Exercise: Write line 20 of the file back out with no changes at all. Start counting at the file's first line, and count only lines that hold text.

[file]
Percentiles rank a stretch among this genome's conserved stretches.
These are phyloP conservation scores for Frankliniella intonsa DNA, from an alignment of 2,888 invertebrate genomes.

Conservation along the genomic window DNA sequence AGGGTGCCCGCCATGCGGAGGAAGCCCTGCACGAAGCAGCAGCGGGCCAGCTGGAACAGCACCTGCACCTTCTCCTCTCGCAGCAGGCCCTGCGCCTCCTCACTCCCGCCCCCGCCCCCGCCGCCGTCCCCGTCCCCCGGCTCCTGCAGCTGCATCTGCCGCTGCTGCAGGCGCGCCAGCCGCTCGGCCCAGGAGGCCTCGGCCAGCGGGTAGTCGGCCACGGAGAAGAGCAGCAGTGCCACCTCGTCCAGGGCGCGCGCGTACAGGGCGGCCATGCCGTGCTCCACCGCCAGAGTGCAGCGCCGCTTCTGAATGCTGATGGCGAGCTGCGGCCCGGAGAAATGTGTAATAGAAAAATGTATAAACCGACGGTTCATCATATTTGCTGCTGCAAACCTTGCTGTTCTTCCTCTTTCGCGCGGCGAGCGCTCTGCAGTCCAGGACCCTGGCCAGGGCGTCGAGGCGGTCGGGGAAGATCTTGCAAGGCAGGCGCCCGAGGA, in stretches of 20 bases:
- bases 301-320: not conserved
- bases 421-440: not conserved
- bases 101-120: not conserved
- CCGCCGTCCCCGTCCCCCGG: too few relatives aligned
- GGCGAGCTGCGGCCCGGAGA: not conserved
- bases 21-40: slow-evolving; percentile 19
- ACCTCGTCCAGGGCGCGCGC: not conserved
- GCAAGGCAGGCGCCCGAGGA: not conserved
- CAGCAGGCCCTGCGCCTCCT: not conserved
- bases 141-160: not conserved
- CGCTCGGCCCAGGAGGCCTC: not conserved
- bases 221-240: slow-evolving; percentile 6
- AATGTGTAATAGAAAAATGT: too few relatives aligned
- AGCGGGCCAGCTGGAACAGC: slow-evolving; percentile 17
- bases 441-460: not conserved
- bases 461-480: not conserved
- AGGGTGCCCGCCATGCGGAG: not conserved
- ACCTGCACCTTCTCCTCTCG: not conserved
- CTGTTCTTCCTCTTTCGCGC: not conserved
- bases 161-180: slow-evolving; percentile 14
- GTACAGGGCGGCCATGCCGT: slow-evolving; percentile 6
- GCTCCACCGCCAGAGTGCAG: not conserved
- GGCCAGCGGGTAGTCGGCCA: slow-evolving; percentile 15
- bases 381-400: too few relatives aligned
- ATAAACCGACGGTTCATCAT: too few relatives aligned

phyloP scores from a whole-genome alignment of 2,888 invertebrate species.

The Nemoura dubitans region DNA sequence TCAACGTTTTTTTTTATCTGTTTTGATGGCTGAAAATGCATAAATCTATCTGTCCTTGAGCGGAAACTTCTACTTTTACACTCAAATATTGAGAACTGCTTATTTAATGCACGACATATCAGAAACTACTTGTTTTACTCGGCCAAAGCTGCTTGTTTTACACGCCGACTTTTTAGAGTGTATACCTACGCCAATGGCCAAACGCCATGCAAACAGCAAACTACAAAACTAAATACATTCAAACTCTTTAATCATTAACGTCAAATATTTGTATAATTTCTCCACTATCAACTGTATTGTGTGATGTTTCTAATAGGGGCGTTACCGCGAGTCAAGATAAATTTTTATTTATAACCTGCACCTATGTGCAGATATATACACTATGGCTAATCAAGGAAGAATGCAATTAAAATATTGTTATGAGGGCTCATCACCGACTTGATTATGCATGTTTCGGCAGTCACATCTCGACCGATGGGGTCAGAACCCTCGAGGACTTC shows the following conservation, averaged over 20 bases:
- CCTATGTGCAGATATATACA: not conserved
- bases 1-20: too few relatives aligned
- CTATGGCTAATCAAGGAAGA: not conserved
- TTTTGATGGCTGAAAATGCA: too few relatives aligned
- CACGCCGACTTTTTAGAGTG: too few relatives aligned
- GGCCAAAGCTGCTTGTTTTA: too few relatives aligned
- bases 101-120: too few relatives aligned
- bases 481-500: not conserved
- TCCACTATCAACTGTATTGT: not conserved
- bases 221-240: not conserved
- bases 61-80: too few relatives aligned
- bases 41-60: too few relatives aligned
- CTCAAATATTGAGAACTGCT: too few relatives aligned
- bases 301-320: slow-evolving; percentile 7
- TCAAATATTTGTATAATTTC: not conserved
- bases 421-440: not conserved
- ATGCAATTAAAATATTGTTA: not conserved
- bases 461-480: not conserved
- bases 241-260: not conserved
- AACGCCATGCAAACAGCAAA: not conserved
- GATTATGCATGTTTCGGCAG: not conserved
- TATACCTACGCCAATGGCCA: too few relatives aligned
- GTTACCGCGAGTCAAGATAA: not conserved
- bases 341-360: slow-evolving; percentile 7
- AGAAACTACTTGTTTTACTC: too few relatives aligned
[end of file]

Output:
- AGGGTGCCCGCCATGCGGAG: not conserved